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by on Monday, 26 June 2006No Comment | 2,453 views

Onggar-onggar is the name of the traditional head-dress which is used for the Rejang Saput Karah Dance from the traditional village of Bungaya in Karangasem. Bungaya is one of the oldest villages in Bali. It has many special ritual ceremonies. Like other traditional villages which are located in Karangasem regency such as Tenganan Pegringsingan, Tenganan Dauh Tukad and Asak, it possesses a sacred and holy dance (Tari Rejang) which has different names and costumes in each village. The dancers are young girls (Daa), drawn from the local community. This sacred dance is performed for certain ceremonies for the worship of the Gods called Dewa Yadnya.


In the sacred and holy Rejang dance of Bungaya, all the Rejang dancers will dance on certain days for as long as the ceremonies go on. The most complete costume of the sacred Rejang dance can be seen when the Ngusaba Dangsil ceremony is held every 10 years. There are two sorts of dances each with its own particular costume. The first is the Rejang Saput Karah dance where the dancers wear the gelung onggar-onggar (onggar-onggar head-dress) and the Saput Karah (the karah cloth) which gives its name to the dance.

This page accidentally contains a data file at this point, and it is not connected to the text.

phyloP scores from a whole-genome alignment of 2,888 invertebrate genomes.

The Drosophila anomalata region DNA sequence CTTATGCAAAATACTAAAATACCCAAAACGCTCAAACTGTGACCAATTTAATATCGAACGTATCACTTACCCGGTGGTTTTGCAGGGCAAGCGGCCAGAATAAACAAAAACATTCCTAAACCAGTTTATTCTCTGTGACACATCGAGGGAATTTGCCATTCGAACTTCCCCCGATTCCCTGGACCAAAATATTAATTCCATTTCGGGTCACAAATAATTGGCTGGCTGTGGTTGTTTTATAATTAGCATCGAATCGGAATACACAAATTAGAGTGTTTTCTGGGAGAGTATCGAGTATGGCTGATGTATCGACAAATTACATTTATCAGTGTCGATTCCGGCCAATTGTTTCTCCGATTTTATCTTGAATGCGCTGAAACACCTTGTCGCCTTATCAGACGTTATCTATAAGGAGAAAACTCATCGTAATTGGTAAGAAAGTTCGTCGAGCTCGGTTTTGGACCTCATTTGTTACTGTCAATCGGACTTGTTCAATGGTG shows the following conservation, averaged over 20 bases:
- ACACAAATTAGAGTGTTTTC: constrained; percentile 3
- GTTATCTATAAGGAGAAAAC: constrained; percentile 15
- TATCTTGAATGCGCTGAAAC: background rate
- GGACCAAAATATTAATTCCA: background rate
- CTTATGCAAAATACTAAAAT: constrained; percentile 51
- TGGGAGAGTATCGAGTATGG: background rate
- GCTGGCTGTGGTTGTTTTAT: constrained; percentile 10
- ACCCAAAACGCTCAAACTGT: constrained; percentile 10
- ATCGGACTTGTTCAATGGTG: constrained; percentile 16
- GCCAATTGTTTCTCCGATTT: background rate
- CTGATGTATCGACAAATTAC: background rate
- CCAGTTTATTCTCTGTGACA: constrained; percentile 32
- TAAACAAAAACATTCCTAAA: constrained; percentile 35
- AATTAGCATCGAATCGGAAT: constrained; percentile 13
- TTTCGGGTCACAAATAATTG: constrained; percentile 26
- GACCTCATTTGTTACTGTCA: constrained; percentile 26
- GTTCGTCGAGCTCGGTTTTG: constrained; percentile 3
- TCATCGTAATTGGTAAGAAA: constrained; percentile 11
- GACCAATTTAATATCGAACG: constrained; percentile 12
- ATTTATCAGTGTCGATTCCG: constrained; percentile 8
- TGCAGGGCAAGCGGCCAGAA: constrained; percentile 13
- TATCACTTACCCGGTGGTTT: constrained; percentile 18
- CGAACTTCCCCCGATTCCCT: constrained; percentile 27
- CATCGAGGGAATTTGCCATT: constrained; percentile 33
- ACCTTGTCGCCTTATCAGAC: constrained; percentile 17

The gelung onggar-onggar is the most prominent and interesting feature of the Rejang Saput Karah costume: the white represents sacred simplicity and contrasts with the red-coloured Saput Karah cloth, and the yellow embroidered cloth. At the end of the Pengusaban ceremony when the Gods return to the heaven the Rejang dance is danced once again, using a different costume, without the Onggar-onggar head-dress. Then it is called “Tari Rejang Pengusaban” (the dance at the end of the ritual ceremony).

The dancers nowadays also wear the intricately embroidered songket cloth and their hair is adorned with fragrant jasmine flowers. Instead of white pappers ones used in other Rejang dances.



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